If you read the newspapers, it looks like all hell is about to break loose when so many mortgages reset at higher interest rates this month.
A recent news account cited the couple in Sacramento whose mortgage on a $250,000 house was about to rise from $1,400 a month to about $1,900 when it resets. Both spouses worked and generated a high five-figure family income. They were whining about their increased interest and were getting nowhere in their efforts to renegotiate.
Hello? Are they forgetting the concept of marginal tax brackets? Have they forgotten how to increase deductions for W-4 withholding purposes so they don't continue making an interest-free loan to the government?
The last time I looked, a couple with Adjusted Gross Income of about $55,000 was paying combined Federal and California state income taxes at a rate of about 33 percent on every additional dollar earned over that $55,000 threshold.
People forget that when something tax deductible increases, like mortgage interest (or 401(k) contributions, for that matter) then we have reduced the far reaches of our taxable income by whatever amount that increase might be.
When their mortgage interest increased by $6,000 per year, this couple probably reduced their taxable income from, say $70,000 down to $64,000. If they did the math, they would find that the combined fed and state tax rate on these final dollars (called "marginal" dollars because they are at the "margin" or highest reaches of our income) is 33 percent.
This means that paying the $6,000 of increased mortgage expense, they have just reduced their tax bill owed on April 15th by $2,000. Their real cost, in "take-home" pay is only $4,000.
But how do they create those tax savings immediately?
They need the money to meet their new mortgage payment. The easiest solution for most people is to increase their number of dependents used to calculate the correct amount of tax withholding per pay period. For 2007, each dependent claimed is equivalent to $3,400 in income reduction for tax calculation purposes. In this case, we will assume that this couple, until now, has adjusted their withholding arithmetic so that they are typically "tax neutral" at the end of each year. They have withheld something close to what they actually owe in taxes.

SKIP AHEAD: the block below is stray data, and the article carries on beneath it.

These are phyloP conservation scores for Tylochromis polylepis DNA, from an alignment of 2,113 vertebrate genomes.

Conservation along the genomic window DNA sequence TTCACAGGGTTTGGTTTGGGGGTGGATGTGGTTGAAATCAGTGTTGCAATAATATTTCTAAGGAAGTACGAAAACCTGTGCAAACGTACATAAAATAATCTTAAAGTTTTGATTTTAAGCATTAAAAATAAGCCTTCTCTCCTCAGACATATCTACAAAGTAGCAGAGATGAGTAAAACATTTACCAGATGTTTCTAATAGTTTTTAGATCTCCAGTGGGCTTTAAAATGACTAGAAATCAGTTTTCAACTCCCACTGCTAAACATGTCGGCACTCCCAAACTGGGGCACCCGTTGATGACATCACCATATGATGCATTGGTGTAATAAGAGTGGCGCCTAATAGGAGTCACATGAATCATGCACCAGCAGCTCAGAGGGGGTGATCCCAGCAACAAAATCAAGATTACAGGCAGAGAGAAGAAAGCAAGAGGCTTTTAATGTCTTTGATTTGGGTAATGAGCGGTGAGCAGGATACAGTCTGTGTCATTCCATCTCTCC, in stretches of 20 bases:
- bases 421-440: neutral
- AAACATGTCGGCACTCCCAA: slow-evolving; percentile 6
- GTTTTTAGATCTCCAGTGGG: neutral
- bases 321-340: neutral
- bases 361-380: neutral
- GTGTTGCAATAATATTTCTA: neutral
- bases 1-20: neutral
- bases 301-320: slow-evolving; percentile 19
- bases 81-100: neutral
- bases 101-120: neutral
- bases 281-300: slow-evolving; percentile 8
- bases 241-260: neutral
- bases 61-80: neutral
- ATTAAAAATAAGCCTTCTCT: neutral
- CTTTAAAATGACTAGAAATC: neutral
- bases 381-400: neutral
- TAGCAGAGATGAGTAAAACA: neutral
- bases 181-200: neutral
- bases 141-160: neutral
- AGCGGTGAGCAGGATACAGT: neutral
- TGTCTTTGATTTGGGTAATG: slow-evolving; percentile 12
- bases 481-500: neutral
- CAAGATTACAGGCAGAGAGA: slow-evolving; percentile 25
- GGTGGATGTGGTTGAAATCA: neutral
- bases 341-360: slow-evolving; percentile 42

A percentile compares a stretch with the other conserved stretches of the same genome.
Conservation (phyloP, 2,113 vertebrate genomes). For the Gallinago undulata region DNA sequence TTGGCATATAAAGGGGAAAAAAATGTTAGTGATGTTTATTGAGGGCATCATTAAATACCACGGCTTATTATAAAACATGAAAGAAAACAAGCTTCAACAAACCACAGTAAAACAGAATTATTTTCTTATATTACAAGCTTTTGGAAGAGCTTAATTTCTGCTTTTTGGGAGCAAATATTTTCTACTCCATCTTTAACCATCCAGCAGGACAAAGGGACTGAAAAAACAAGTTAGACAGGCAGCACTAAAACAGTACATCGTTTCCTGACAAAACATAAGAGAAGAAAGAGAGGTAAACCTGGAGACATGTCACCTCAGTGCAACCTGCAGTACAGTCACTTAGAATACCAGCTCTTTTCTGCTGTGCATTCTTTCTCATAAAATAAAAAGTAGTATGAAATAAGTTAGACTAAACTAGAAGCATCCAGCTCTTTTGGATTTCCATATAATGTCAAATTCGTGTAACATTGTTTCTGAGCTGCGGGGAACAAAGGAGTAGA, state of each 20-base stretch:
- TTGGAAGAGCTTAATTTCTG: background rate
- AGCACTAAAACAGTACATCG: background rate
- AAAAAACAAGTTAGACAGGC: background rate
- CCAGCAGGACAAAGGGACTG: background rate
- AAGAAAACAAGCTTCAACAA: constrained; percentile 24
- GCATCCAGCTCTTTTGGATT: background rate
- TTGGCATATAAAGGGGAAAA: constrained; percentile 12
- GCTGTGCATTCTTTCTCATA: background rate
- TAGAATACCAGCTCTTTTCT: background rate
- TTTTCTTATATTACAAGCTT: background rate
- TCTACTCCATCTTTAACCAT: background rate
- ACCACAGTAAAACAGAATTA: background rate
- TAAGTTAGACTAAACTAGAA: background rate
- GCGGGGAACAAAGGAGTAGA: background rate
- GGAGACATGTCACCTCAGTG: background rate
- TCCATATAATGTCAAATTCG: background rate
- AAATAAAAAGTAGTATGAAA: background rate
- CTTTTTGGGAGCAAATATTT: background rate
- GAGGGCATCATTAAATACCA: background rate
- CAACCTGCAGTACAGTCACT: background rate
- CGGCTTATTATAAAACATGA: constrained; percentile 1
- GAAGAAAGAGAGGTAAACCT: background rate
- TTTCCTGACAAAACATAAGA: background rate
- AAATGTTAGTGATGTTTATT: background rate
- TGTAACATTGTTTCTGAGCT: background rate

Now, they bump their exemptions by two more dependents for withholding purposes. This will reduce their tax withholding by approximately $2,000 per year. What started out as an out-pocket-interest cost of $500 per month has now reduced take-home pay by only $330. Decreasing the withholding tax added $270 per month to take-home pay, and presto, there's the extra $500 per month they need.
Couples who manage to get through the full 2008 calendar year by toughing out their higher mortgage payments will probably find themselves getting a nice fat refund when they file in January if they don't adjust their withholding amount as illustrated above.
It's a lesson in marginal tax brackets that too many people just don't factor in when making financial decisions.
It's also a wake-up call for the rest of us left to figure out how we will foot the bill for the cost of government when millions of homeowners across the country get additional tax deductions (and pay less in taxes) as a result of these resetting mortgages.
Remember, whenever we hear anyone say, "tax cuts" they are really saying "future taxes." Until then, we're borrowing, so "tax cuts" really mean "future taxes plus interest." As Ross Perot would say, "It's that simple." I would add, "It's that scary."